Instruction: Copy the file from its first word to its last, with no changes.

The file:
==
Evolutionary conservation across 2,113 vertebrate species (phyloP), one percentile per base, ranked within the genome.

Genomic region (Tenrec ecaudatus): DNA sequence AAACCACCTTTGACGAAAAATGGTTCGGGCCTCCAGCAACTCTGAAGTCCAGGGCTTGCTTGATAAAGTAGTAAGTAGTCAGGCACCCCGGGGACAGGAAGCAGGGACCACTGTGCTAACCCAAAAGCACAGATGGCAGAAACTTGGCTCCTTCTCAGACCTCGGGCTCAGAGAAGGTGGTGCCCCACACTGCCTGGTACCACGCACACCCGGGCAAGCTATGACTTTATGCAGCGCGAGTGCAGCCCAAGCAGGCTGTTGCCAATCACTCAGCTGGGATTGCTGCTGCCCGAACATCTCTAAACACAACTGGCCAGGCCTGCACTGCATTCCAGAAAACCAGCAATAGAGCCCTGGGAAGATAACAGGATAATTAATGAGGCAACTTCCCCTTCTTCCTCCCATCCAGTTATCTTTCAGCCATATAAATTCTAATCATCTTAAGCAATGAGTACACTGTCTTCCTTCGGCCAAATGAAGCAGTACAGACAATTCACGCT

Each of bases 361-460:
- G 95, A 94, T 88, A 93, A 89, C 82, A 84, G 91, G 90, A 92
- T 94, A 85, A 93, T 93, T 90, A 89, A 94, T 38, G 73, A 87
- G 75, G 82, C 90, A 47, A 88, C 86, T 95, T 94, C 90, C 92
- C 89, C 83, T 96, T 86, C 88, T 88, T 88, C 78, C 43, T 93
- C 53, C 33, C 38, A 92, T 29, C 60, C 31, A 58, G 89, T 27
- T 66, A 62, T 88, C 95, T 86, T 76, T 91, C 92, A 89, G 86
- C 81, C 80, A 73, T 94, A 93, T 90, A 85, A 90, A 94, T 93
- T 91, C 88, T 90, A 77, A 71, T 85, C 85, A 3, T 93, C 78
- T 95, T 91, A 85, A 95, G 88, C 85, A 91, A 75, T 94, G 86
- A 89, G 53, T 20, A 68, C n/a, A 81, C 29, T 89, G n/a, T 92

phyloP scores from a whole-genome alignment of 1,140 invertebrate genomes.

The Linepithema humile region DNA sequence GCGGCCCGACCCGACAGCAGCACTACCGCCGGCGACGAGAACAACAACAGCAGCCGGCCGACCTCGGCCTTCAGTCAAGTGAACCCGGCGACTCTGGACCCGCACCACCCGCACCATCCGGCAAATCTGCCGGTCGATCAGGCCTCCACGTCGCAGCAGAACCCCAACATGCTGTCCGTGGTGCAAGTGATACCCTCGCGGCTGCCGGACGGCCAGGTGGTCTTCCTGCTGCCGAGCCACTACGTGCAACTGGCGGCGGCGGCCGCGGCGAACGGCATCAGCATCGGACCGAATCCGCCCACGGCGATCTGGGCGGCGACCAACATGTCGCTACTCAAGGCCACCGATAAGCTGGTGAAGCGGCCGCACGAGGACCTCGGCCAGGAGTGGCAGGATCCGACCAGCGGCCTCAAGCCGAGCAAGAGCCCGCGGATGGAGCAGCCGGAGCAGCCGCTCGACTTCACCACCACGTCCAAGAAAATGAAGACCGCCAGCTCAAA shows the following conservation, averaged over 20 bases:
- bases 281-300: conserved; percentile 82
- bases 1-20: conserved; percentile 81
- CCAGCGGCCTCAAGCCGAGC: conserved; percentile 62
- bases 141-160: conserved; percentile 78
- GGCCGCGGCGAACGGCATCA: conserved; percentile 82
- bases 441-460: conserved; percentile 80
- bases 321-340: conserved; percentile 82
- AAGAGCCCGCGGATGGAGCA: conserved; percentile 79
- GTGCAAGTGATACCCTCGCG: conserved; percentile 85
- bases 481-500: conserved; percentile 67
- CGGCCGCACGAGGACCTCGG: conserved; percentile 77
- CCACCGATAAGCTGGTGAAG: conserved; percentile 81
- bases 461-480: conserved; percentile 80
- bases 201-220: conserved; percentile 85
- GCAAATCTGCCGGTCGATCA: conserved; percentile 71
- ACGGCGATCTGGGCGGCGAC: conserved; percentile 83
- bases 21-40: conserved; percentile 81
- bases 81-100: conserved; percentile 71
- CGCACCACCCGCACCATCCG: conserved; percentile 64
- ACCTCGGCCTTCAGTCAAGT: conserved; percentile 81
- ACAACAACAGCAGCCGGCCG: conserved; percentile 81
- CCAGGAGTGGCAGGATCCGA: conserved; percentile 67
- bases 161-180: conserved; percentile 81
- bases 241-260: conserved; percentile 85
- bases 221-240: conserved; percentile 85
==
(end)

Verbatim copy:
Evolutionary conservation across 2,113 vertebrate species (phyloP), one percentile per base, ranked within the genome.

Genomic region (Tenrec ecaudatus): DNA sequence AAACCACCTTTGACGAAAAATGGTTCGGGCCTCCAGCAACTCTGAAGTCCAGGGCTTGCTTGATAAAGTAGTAAGTAGTCAGGCACCCCGGGGACAGGAAGCAGGGACCACTGTGCTAACCCAAAAGCACAGATGGCAGAAACTTGGCTCCTTCTCAGACCTCGGGCTCAGAGAAGGTGGTGCCCCACACTGCCTGGTACCACGCACACCCGGGCAAGCTATGACTTTATGCAGCGCGAGTGCAGCCCAAGCAGGCTGTTGCCAATCACTCAGCTGGGATTGCTGCTGCCCGAACATCTCTAAACACAACTGGCCAGGCCTGCACTGCATTCCAGAAAACCAGCAATAGAGCCCTGGGAAGATAACAGGATAATTAATGAGGCAACTTCCCCTTCTTCCTCCCATCCAGTTATCTTTCAGCCATATAAATTCTAATCATCTTAAGCAATGAGTACACTGTCTTCCTTCGGCCAAATGAAGCAGTACAGACAATTCACGCT

Each of bases 361-460:
- G 95, A 94, T 88, A 93, A 89, C 82, A 84, G 91, G 90, A 92
- T 94, A 85, A 93, T 93, T 90, A 89, A 94, T 38, G 73, A 87
- G 75, G 82, C 90, A 47, A 88, C 86, T 95, T 94, C 90, C 92
- C 89, C 83, T 96, T 86, C 88, T 88, T 88, C 78, C 43, T 93
- C 53, C 33, C 38, A 92, T 29, C 60, C 31, A 58, G 89, T 27
- T 66, A 62, T 88, C 95, T 86, T 76, T 91, C 92, A 89, G 86
- C 81, C 80, A 73, T 94, A 93, T 90, A 85, A 90, A 94, T 93
- T 91, C 88, T 90, A 77, A 71, T 85, C 85, A 3, T 93, C 78
- T 95, T 91, A 85, A 95, G 88, C 85, A 91, A 75, T 94, G 86
- A 89, G 53, T 20, A 68, C n/a, A 81, C 29, T 89, G n/a, T 92

phyloP scores from a whole-genome alignment of 1,140 invertebrate genomes.

The Linepithema humile region DNA sequence GCGGCCCGACCCGACAGCAGCACTACCGCCGGCGACGAGAACAACAACAGCAGCCGGCCGACCTCGGCCTTCAGTCAAGTGAACCCGGCGACTCTGGACCCGCACCACCCGCACCATCCGGCAAATCTGCCGGTCGATCAGGCCTCCACGTCGCAGCAGAACCCCAACATGCTGTCCGTGGTGCAAGTGATACCCTCGCGGCTGCCGGACGGCCAGGTGGTCTTCCTGCTGCCGAGCCACTACGTGCAACTGGCGGCGGCGGCCGCGGCGAACGGCATCAGCATCGGACCGAATCCGCCCACGGCGATCTGGGCGGCGACCAACATGTCGCTACTCAAGGCCACCGATAAGCTGGTGAAGCGGCCGCACGAGGACCTCGGCCAGGAGTGGCAGGATCCGACCAGCGGCCTCAAGCCGAGCAAGAGCCCGCGGATGGAGCAGCCGGAGCAGCCGCTCGACTTCACCACCACGTCCAAGAAAATGAAGACCGCCAGCTCAAA shows the following conservation, averaged over 20 bases:
- bases 281-300: conserved; percentile 82
- bases 1-20: conserved; percentile 81
- CCAGCGGCCTCAAGCCGAGC: conserved; percentile 62
- bases 141-160: conserved; percentile 78
- GGCCGCGGCGAACGGCATCA: conserved; percentile 82
- bases 441-460: conserved; percentile 80
- bases 321-340: conserved; percentile 82
- AAGAGCCCGCGGATGGAGCA: conserved; percentile 79
- GTGCAAGTGATACCCTCGCG: conserved; percentile 85
- bases 481-500: conserved; percentile 67
- CGGCCGCACGAGGACCTCGG: conserved; percentile 77
- CCACCGATAAGCTGGTGAAG: conserved; percentile 81
- bases 461-480: conserved; percentile 80
- bases 201-220: conserved; percentile 85
- GCAAATCTGCCGGTCGATCA: conserved; percentile 71
- ACGGCGATCTGGGCGGCGAC: conserved; percentile 83
- bases 21-40: conserved; percentile 81
- bases 81-100: conserved; percentile 71
- CGCACCACCCGCACCATCCG: conserved; percentile 64
- ACCTCGGCCTTCAGTCAAGT: conserved; percentile 81
- ACAACAACAGCAGCCGGCCG: conserved; percentile 81
- CCAGGAGTGGCAGGATCCGA: conserved; percentile 67
- bases 161-180: conserved; percentile 81
- bases 241-260: conserved; percentile 85
- bases 221-240: conserved; percentile 85